The experimental composite was obtained by combining the Ti-3Al-2.5V with 6.4 vol% TiB2, such that the mixture contained 10 vol% TiB. Details about the initial microstructure are described in the previous papers [36,37,38]. This was accomplished using a specialized high-energy mixing technique proprietary to Aerospace Metal Composites, termed mechanical alloying (MA). Following MA, the mixture was transferred into a steel container and degassed at 773 K, after which the container was sealed airtight under vacuum. Finally, the powder was subjected to hot isostatic pressing (HIP) for 7.2 ks at 1193 K in conjunction with a pressure of 140 MPa to consolidate the material. After HIP, the composite was found to exhibit a heterogeneous microstructure in which the original Ti-3Al-2.5V grains were surrounded with TiB/TiB2 at high concentrations. A portion of the TiB2 had transitioned to nano-sized needles of TiB, while the remainder was present as large particles of TiB2 within zones in which TiB had been formed [36,37,38]. For this reason, additional heating for 14.4 ks at 1473 K in a vacuum tube furnace was used to ensure the complete conversion of the original ceramic to TiB. Subsequent analysis demonstrated that the TiB2 particles were completely transformed to micro-sized needles of TiB following this second process [36,37,38]. The resulting composite was extruded at 1273 K while applying a force of 5 MN using a press, in conjunction with a 15:1 extrusion ratio, so as to adjust the orientation of the TiB whiskers. The microstructure of the resulting composite over a region 40,000 μm2 in size was characterized by electron probe micro analysis (EPMA) at 500× magnification, operating at a 15 kV acceleration voltage. Furthermore, the microstructure of the composite was characterized using electron backscatter diffraction (EBSD) under the condition of 0.05 µm in a step size at an accelerating voltage of 15 kV to examine the crystal orientation of the TiB whisker.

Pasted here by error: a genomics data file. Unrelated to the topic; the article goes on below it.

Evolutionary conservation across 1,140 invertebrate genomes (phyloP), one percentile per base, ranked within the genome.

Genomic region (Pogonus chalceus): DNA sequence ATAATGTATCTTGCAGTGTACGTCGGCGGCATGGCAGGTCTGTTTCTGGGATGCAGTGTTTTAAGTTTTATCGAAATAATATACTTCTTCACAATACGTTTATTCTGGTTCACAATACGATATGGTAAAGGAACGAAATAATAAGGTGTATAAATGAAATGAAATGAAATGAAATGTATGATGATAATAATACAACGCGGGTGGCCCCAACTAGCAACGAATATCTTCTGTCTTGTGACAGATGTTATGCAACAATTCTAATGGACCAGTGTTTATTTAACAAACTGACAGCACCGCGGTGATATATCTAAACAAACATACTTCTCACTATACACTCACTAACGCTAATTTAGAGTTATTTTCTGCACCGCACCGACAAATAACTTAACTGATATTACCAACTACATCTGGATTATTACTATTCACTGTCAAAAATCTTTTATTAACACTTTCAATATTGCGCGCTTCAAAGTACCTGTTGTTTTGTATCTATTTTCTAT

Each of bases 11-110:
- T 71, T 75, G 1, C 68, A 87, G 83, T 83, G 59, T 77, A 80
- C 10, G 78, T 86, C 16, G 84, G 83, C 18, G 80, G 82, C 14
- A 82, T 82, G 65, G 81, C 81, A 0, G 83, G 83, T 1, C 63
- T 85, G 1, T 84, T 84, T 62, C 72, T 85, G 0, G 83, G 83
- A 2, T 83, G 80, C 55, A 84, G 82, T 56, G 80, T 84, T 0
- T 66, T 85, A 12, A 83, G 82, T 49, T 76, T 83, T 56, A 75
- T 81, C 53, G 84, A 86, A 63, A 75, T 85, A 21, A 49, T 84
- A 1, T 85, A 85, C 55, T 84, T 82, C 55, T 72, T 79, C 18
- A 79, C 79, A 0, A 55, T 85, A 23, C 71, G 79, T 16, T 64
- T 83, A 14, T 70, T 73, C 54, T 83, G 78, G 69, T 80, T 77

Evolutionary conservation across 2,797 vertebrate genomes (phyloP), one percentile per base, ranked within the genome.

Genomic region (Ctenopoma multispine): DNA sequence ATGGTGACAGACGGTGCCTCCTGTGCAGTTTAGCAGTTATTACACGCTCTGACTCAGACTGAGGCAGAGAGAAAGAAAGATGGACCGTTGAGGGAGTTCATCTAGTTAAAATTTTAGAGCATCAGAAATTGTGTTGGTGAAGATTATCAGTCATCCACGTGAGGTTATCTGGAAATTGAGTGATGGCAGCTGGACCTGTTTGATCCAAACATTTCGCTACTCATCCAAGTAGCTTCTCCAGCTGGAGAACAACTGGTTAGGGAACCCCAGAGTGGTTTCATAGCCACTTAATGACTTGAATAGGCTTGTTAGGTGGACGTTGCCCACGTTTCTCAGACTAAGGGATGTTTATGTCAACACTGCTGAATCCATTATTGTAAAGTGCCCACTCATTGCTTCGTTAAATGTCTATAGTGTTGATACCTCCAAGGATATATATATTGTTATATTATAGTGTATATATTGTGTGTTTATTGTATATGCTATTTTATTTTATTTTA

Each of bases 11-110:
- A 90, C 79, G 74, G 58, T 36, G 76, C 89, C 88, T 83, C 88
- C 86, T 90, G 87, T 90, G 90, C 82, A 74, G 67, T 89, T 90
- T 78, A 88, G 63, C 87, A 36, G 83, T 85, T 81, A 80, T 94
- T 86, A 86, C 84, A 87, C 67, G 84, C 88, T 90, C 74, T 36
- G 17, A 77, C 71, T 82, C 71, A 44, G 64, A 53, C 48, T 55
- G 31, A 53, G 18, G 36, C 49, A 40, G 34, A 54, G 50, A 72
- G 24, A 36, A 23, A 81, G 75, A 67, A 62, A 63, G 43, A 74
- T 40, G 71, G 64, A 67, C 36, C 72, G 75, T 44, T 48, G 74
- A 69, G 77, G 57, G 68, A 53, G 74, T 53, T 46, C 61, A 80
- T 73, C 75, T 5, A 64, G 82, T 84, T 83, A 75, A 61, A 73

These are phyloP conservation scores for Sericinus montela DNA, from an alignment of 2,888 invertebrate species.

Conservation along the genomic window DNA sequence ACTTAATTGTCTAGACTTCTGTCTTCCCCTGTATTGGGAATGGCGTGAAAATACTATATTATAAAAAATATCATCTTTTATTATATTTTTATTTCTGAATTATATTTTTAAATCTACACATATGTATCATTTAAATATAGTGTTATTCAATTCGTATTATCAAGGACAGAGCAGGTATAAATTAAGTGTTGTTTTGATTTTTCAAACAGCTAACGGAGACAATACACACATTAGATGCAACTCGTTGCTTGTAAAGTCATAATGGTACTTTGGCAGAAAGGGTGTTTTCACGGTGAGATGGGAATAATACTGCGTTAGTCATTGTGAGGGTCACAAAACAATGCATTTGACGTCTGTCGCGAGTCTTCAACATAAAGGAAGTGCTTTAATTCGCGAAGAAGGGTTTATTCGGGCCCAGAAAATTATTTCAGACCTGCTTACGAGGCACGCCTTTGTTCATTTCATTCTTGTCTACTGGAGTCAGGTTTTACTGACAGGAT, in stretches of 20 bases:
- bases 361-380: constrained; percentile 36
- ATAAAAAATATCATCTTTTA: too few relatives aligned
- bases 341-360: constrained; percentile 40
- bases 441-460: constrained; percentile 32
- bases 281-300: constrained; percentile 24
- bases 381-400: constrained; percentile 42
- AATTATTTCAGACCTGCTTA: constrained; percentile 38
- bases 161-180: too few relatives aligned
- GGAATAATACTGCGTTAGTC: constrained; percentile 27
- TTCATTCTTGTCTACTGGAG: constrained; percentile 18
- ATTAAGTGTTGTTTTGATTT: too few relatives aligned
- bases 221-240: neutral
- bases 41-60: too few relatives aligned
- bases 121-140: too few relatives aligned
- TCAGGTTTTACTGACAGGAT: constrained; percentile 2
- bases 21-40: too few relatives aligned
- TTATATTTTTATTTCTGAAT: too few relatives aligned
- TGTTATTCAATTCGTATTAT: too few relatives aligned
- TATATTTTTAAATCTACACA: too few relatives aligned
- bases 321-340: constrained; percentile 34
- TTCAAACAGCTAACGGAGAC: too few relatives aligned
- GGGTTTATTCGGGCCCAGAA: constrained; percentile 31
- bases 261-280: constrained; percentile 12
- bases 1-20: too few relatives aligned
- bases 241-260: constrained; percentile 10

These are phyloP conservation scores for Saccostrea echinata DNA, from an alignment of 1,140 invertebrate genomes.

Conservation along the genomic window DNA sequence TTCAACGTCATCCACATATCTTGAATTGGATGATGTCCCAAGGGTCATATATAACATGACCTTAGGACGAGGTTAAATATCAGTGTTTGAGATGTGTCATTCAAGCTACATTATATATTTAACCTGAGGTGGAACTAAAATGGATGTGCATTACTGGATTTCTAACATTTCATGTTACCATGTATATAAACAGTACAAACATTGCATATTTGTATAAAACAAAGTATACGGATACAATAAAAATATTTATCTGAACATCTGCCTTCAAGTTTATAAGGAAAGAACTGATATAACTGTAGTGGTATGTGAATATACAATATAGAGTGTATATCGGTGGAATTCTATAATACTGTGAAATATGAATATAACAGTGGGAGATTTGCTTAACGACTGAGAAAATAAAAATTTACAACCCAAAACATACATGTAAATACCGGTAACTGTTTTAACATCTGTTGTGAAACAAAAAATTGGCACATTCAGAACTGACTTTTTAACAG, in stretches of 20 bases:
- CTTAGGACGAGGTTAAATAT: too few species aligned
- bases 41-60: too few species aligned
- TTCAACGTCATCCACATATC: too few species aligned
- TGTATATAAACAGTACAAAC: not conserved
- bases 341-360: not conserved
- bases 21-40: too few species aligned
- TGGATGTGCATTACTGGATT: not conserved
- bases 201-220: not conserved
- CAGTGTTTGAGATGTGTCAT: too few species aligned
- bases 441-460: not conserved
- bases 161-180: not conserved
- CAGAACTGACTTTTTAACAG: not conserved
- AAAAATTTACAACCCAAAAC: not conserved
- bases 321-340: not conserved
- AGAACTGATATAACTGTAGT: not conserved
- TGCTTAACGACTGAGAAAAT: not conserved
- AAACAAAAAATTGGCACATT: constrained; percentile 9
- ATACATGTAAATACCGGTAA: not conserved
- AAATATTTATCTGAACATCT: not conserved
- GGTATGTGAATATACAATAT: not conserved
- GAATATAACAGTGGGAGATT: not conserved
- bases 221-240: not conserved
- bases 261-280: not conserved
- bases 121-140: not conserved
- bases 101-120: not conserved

2.2. Experimental Tests